Earl Wentz

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Earl Wentz
Born (1938-03-22)March 22, 1938
Charlotte, North Carolina, United States
Died November 15, 2009(2009-11-15) (aged 71)
Genres Classical, musical theatre, opera, pop standards, sacred
Occupation(s) Composer, pianist, musical director
Instruments Organ, piano
Years active 1950 — 2009
Associated acts American Composer Series, Doraine and Ellis



Earl Wentz (March 22, 1938 – November 15, 2009) was an American pianist, composer, and musical director most noted for his creation in 2000 of the American Composer Series, an ongoing performance series in the cabaret format.

Early years[edit]

Wentz was born in Charlotte, North Carolina. He received his education at Wingate University, Queens College, the University of North Carolina, and through extensive private studies.[1] Among his early teachers was concert pianist Winifred MacBride. He began his professional career at the age of 12, working as a pianist.[1][2] By 15 he was also a professional organist, and thereafter added actor, singer, director, conductor, arranger, composer, and teacher to his impressive résumé.


Wentz composed the 1987 opera A Minuet, based on the play of the same name by Louis N. Parker.[3] His Requiem, a one-hour work for four soloists, full chorus and orchestra, composed in 1989, drew the following comment from the opera star, Teresa Stratas: "God bless you. I loved it! It is a wonderful work. You have a tremendous gift."[4]

The American Composer Series paid tribute to the greatest composers of popular American music on the American scene, particularly those composers associated with Tin Pan Alley and the Great American Songbook.[5] From 2000 to 2009, under the direction of Wentz, the American Composer Series created 15 original revues, many of them returning for multiple runs over the years. Composers saluted in the series include Milton Ager, Harold Arlen, Nacio Herb Brown, Hoagy Carmichael, Sammy Fain, Ray Henderson, Victor Herbert, James V. Monaco, Richard Rodgers, Jule Styne, and Harry Warren.[6] In 2006, the producers of the series broke the format somewhat for two performances to pay tribute to the series’ founder in “An American Composer Series Special Event.”[7]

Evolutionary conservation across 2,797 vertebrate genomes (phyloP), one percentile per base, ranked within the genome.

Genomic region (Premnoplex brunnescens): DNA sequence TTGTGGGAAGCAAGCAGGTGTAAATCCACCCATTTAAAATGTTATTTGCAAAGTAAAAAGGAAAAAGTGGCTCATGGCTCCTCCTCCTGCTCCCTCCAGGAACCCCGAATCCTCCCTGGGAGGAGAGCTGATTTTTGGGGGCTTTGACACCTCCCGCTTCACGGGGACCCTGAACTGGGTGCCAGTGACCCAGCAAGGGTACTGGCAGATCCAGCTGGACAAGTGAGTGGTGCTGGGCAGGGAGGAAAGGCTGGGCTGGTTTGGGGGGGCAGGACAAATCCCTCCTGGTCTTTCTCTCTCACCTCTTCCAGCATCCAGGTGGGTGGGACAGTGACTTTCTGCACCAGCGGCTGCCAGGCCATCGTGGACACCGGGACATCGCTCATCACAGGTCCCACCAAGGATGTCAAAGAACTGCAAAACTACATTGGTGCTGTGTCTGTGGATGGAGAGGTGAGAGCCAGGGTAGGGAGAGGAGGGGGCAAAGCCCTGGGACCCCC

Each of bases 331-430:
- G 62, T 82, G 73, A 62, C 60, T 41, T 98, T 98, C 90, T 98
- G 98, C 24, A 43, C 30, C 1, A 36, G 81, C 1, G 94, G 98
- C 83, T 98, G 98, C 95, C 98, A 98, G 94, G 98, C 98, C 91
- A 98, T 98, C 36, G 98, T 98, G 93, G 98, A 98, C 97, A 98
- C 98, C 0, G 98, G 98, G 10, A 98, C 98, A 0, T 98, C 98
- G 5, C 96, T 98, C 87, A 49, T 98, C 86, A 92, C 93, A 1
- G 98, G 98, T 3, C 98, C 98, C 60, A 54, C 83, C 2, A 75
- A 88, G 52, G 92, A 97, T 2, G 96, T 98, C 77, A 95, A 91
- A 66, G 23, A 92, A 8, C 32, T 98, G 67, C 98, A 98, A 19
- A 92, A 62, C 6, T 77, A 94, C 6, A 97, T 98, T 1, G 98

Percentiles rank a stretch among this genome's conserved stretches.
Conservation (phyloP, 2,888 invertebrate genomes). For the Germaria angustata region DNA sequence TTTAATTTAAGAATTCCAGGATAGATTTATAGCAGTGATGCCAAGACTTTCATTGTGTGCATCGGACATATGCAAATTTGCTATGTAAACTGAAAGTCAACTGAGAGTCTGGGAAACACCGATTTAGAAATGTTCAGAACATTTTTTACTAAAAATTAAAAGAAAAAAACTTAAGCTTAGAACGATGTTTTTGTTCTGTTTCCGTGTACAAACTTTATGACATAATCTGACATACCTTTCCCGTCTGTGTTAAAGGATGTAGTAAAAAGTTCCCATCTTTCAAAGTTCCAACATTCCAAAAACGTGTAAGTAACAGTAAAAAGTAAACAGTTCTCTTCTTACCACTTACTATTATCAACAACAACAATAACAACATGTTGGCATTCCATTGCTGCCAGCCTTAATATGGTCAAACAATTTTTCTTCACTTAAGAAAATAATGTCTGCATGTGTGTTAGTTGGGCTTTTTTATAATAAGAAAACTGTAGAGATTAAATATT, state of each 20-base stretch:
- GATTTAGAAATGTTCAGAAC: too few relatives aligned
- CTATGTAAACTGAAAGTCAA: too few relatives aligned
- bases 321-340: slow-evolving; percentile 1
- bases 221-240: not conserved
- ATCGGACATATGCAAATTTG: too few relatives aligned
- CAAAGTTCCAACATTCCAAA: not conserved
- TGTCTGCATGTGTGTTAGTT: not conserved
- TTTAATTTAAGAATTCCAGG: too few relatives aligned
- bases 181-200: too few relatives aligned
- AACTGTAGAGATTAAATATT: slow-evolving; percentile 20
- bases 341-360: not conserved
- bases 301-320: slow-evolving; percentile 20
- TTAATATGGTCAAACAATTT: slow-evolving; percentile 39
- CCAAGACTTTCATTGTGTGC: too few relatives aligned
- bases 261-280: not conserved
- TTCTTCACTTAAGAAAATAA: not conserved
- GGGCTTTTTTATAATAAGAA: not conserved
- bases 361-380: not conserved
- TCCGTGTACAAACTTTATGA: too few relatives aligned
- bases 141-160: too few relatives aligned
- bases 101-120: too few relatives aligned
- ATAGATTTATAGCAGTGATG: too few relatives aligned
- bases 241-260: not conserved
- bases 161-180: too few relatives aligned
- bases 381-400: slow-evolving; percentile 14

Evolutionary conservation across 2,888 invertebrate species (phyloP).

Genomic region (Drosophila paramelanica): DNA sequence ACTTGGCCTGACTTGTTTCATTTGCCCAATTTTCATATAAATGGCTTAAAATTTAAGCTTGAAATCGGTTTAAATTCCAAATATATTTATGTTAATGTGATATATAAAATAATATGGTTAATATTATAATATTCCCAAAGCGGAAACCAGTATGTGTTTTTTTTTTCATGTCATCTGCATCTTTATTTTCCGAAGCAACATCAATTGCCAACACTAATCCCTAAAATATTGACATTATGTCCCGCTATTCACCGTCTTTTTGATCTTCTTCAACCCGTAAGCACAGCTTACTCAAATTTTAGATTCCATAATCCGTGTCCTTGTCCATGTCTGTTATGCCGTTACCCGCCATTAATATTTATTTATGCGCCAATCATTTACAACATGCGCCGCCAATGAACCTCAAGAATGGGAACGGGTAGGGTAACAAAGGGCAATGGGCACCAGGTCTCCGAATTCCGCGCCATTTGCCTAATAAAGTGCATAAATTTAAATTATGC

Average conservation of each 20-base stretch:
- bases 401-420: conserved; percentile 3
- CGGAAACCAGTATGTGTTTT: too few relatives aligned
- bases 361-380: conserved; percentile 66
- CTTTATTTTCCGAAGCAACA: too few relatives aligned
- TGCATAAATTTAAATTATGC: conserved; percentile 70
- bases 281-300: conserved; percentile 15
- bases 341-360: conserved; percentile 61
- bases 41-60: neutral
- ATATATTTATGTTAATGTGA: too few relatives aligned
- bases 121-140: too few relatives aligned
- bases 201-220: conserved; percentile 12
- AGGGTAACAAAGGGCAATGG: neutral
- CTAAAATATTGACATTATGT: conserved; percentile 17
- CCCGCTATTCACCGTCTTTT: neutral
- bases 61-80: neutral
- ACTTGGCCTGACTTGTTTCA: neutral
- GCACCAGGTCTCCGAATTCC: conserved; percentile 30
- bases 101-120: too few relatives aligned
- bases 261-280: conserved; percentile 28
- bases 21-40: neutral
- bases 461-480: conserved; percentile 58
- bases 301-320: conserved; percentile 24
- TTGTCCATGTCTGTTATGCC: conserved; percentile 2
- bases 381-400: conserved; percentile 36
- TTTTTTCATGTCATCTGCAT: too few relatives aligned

His credits include guest appearances with the Nashville, Charleston, Glenn Miller, and Jan Garber orchestras and at such varied venues as the Fontainebleau Hotel in Miami, The Greenbrier resort, and the United Nations. He has been featured on college lyceum programs and community concert series from coast to coast. In the 1960s, Wentz toured widely with singing team Doraine and Ellis as their accompanist.

Beginning in 1993, Wentz was the organist and choirmaster at John Street Methodist Church in New York, the oldest Methodist congregation in America.[8] A noted and highly sought-after teacher, he taught and coached acting and vocal technique privately.

Amongst Wentz's vocal and acting students were: Pat Hingle, Kyle MacLachlan, James Price, Rip Torn, and Amy Wright.[1]